Interview 06 Apr 12

Bosnia Still Living With Consequences of War

Twenty years after the start of the war, civilians and former soldiers are still suffering from the horrors they lived through, says Ismet Dizdarevic, a renowned social psychologist.

 

Denis Dzidic
BIRN
Sarajevo
Sarajevo streets during the siege | Photo: BIRN archive

Bosnia's war, which witnessed the worst atrocities Europe has seen since the Second World War, began 20 years ago on Friday.

The internecine conflict between the Serb, Croat and Muslim communities is remembered worldwide for the horrific scenes of ethnic cleansing, concentration camps and mass graves.

By the end of the war in 1995, more than 100,000 people had been killed and almost a million more injured and displaced.

The war has been over for more than 16 years, in which time the country has been more peaceful that even the optimists dared hope.  Yet the aftermath of war continues to haunt the country.

For Professor Ismet Dizdarevic, one of the worst aspects of the war is the psychological trauma that many Bosnians continue to endure.

According to him the impact of posttraumatic stress disorder, PTSD, is most clearly seen amongst former soldiers.

“They are going through the Vietnam syndrome. When veterans return and the media are not on their side then psychological breakdowns happen. These people feel lost, which is why we have so many suicides, ” claims Dizdarevic.

The former soldiers are having a difficult time adapting to peacetime, the social psychologist explains, because while they enjoyed the support of their communities during the war, now they are forgotten amidst a “vast amount of daily problems”.

Since March 20, the former soldiers who took up arms to fight each other in 1992, and who joined the united armed forces after the war, have been protesting. They are asking the government to make sure that the pensions they are owed are included in the state budget for 2012.

“It is clear this would not have happened if the government stood behind these people. Everyone supported the soldiers during the war.  People took from their own mouths to feed them, but now they see they have no support system. They cannot believe that after they gave everything during the war, they are now facing hunger,” said Dizdarevic.

According to Dizdarevic, PTSD explains the violence of such demonstrations as the one in April 2010, when thousands of former soldiers and people disabled during the war forced their way into the government building in Sarajevo.

The Bosnian war veterans are also suffering from depression, he adds, claiming that a large number have committed suicide.

“What we are seeing now, suicides, dreadful ones, where people burn themselves, is all a reaction to the current society,” says Dizdarevic. 

According to information from the war veterans’ associations in Republika Srpska and the Federation of Bosnia and Herzegovina, around four thousand soldiers have taken their own lives in the past 16 years, since the end of the war in 1995.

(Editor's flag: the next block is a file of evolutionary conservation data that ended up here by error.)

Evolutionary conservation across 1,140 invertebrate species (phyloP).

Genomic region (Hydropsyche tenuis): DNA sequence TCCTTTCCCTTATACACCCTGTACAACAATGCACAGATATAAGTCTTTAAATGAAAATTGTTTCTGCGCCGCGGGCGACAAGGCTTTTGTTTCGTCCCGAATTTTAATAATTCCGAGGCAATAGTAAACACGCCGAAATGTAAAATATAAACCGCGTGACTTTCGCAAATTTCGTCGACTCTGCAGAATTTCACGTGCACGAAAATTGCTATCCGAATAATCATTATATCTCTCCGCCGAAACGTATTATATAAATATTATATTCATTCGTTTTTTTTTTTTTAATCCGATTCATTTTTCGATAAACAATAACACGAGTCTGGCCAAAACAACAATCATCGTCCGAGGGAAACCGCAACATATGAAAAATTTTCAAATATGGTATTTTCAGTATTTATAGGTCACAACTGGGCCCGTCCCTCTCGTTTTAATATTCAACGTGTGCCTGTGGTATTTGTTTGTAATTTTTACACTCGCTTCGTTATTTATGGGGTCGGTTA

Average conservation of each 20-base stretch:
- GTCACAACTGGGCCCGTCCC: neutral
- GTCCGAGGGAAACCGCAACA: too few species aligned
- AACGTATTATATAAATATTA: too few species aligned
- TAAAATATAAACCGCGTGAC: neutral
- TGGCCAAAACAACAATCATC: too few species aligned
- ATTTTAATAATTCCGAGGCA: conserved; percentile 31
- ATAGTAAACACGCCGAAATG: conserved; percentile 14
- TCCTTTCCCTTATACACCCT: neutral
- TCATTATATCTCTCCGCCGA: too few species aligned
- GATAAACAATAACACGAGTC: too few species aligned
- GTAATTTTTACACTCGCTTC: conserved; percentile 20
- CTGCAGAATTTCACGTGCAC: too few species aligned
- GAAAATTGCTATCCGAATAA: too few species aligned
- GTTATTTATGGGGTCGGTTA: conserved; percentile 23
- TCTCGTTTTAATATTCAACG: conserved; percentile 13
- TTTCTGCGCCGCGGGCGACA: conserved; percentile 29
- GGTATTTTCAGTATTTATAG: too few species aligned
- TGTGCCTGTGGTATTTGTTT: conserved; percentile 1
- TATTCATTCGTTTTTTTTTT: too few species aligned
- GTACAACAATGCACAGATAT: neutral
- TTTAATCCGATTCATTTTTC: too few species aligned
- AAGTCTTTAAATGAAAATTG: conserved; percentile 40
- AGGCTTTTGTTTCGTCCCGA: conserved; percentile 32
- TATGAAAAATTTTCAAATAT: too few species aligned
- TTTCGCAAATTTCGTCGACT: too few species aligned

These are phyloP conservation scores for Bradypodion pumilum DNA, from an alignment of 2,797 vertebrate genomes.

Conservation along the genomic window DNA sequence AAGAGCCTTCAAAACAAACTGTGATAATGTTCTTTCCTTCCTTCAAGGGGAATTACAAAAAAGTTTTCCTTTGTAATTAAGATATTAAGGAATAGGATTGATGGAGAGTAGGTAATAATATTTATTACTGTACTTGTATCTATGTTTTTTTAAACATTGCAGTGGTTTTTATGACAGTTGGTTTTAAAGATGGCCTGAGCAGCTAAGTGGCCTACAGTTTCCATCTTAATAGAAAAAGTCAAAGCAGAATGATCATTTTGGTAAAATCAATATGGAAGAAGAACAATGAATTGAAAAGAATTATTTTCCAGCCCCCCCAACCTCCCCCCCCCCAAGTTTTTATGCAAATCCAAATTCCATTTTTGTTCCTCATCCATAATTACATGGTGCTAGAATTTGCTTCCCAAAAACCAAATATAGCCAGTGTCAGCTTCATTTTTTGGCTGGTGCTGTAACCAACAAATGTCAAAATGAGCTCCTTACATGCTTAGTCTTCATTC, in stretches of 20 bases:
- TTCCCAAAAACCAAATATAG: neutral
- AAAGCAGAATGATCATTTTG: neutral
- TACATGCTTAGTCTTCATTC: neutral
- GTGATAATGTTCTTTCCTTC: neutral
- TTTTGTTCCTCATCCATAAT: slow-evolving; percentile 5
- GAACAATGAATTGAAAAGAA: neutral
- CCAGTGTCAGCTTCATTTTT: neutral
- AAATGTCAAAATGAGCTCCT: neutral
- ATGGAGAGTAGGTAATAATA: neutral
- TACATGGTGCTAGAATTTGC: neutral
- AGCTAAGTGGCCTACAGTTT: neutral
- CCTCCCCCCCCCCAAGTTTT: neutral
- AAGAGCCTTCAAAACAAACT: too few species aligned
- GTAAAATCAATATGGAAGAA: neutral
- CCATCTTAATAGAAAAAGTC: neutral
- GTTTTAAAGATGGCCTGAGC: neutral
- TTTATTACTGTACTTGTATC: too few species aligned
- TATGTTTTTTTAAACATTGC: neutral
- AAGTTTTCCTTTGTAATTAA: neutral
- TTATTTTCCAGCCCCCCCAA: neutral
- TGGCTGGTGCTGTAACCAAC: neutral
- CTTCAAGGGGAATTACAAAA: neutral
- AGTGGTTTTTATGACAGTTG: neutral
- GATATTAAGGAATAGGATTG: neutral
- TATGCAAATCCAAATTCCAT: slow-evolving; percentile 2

However, it is not just the former fighters that are living with the psychological consequences of the war, but a large part of the civilian population as well, among whom are displaced persons, sexually abused men and women, and former camp detainees.

“When we speak about psychological pressures on returnees, we have to know that in some towns, victims have to face those who abused them or killed members of their family every day. Imagine the daily trauma. It is a constant cause of fear, stress and humiliation,” explains the social psychologist.

Sarajevo children during the siege | Photo: BIRN archive       

Children who grew up during the war had lost their childhood.  “They were forced to grow up prematurely, because they had to think about survival,” says Dizdarevic.

“On the one hand we can see that some of them have become a lot more serious and responsible because of this, but on the other hand, some always feel as if something is lacking because they did not grow up in a normal pace.”

Bosnia is facing a serious problem with underage delinquency.  When in 2008, three Bosniak youths stabbed to death a 17-year old Bosnian Croat in a tram in Sarajevo many saw the tragedy as a legacy of war.

Football hooliganism has reached such levels in Bosnia that, following the riots that took place in 2009 in Siroki Brijeg where a football fan was killed, there is now a ban on attendance of away fans.  Dizdarevic says this could be expected after such a bloody war.

Bosnia has yet to make a centralized database of all the victims of war or those suffering from PTSD.

However, according to a study by the Ministry of Health, published in March this year, more than 60 percent of the Sarajevo population suffers from PTSD symptoms, while 73 percent have stress related problems.

Dizdarevic explains that the residents of Sarajevo, who were besieged by the forces of Republika Srpska and the Yugoslav People's Army from April 5, 1992 until February 1996, were collectively placed under  “extreme traumatic stressors”. 

“These traumatic stressors are connected to survival and security. People were living day to day. They never felt safe. They did not have access to biological necessities such as food or water, and they were forced to live devoid of information, so they lost contact with the world,” he adds.

Dizdarevic says those suffering from trauma today have endured a loss of identity, which may manifest itself in overwhelming feelings of helplessness, prolonged depression and emotional numbness, even robotic behavior, and lack of initiative. 

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